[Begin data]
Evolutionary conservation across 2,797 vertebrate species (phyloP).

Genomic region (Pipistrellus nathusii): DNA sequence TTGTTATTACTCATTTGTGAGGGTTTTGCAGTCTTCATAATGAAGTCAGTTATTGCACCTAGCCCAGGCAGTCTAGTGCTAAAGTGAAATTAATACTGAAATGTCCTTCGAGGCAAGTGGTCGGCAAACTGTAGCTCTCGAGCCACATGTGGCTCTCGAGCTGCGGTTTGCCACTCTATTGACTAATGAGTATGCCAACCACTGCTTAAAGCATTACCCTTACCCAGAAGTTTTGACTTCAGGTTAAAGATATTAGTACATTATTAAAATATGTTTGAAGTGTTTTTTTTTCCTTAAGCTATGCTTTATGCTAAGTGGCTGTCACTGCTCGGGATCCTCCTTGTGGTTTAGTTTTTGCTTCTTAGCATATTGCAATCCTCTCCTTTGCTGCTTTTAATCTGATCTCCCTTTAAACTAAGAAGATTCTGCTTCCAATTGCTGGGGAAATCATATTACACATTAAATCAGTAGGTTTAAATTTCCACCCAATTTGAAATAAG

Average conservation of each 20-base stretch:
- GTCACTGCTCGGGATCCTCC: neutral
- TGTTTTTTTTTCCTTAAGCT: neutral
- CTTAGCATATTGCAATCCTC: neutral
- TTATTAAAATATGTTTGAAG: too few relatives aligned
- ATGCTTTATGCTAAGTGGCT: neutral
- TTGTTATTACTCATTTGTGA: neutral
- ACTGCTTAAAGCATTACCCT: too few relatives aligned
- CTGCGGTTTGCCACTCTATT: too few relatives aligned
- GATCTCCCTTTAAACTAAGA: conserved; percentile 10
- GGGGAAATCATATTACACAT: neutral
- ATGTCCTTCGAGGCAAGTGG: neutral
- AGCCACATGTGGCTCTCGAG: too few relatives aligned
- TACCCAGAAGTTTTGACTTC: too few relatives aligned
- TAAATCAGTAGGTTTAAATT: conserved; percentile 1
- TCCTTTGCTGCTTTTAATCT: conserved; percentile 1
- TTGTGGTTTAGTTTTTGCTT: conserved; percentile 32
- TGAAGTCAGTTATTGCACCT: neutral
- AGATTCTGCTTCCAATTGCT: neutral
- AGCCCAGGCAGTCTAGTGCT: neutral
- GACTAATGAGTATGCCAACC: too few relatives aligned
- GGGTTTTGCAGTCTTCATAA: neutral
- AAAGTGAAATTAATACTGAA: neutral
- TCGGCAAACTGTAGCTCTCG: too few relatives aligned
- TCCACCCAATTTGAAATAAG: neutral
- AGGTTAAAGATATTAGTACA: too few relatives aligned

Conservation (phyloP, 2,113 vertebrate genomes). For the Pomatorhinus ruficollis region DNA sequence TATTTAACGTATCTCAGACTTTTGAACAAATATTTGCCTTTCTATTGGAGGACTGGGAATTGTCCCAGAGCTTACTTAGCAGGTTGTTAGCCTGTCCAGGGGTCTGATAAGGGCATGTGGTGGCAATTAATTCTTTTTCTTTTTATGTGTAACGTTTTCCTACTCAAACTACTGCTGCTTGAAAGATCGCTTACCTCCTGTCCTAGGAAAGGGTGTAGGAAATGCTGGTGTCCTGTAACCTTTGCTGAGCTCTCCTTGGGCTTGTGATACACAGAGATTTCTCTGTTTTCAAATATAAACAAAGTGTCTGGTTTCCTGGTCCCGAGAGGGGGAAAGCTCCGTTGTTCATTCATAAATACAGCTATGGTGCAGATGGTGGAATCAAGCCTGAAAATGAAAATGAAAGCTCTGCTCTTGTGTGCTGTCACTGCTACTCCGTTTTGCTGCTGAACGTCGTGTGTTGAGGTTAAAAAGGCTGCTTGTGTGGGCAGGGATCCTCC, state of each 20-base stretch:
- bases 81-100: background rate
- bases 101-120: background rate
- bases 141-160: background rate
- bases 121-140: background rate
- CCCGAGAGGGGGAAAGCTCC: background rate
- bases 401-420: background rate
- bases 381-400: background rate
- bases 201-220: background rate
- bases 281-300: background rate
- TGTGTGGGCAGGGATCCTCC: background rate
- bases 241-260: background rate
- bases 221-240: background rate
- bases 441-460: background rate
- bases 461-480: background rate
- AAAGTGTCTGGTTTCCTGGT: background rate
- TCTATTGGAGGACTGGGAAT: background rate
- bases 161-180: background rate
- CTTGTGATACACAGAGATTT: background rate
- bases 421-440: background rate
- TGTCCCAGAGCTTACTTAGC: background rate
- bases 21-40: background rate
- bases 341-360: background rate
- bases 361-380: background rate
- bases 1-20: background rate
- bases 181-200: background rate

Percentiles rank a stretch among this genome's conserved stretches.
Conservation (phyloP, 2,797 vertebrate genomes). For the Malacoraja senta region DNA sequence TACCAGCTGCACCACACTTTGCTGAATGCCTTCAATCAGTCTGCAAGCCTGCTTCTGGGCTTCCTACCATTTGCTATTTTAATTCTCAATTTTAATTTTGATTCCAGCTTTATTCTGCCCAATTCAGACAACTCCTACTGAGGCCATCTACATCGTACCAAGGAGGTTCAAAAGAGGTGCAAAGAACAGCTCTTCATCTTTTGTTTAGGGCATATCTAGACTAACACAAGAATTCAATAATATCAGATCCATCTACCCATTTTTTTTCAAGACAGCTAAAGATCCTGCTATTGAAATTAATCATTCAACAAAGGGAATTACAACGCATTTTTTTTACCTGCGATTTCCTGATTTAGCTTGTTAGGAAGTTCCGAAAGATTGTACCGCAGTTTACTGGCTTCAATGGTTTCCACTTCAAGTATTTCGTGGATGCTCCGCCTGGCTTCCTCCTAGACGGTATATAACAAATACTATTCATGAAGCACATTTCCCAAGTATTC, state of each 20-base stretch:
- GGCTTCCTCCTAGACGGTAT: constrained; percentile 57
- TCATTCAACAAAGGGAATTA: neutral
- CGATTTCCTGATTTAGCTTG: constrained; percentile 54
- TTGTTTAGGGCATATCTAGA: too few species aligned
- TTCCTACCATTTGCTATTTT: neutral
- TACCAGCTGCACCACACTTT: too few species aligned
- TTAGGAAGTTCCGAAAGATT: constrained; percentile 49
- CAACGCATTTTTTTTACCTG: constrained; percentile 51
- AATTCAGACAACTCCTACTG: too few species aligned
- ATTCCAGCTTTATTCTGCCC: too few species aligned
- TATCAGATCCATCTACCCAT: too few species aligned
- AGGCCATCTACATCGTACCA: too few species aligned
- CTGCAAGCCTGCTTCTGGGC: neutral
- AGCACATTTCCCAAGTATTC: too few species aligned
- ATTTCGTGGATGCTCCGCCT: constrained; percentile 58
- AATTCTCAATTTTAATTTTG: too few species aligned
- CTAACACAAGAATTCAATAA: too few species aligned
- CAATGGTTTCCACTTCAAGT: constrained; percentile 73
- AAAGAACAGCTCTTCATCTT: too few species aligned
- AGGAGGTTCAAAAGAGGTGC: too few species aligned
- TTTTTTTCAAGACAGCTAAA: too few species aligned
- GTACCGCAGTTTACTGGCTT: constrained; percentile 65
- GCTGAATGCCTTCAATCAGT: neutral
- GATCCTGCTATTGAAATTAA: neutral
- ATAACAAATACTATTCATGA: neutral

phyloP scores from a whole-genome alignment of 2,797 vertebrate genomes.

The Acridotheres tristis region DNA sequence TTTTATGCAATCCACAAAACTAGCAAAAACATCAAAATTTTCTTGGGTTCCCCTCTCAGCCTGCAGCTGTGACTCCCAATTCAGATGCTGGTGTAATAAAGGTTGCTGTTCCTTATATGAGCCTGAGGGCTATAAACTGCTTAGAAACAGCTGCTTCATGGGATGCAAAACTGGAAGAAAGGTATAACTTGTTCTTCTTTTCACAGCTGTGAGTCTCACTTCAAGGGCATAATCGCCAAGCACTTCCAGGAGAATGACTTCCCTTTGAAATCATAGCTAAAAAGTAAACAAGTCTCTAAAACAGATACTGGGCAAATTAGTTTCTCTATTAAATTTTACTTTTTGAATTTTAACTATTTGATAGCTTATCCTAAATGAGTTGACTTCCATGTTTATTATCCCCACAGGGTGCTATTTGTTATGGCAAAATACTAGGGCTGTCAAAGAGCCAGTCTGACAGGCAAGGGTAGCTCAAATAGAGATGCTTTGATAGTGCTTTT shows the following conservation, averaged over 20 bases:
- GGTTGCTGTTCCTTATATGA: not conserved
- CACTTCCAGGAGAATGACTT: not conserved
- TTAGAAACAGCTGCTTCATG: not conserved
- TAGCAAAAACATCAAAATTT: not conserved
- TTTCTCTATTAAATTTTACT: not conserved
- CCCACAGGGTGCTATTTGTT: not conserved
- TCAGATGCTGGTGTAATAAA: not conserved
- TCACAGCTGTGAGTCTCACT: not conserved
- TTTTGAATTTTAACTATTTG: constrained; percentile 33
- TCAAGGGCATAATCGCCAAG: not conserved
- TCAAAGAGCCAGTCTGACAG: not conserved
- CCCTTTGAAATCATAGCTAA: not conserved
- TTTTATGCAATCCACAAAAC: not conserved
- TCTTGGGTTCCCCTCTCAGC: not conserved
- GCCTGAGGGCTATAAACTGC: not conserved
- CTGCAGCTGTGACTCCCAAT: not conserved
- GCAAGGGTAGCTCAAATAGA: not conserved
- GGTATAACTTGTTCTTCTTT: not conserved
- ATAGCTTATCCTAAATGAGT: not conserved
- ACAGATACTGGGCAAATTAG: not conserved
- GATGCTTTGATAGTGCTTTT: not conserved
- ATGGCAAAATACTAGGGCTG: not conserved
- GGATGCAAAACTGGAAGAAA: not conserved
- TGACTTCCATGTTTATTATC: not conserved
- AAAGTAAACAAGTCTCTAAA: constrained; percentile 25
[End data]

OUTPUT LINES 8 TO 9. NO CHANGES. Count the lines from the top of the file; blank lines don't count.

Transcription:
- ATGCTTTATGCTAAGTGGCT: neutral
- TTGTTATTACTCATTTGTGA: neutral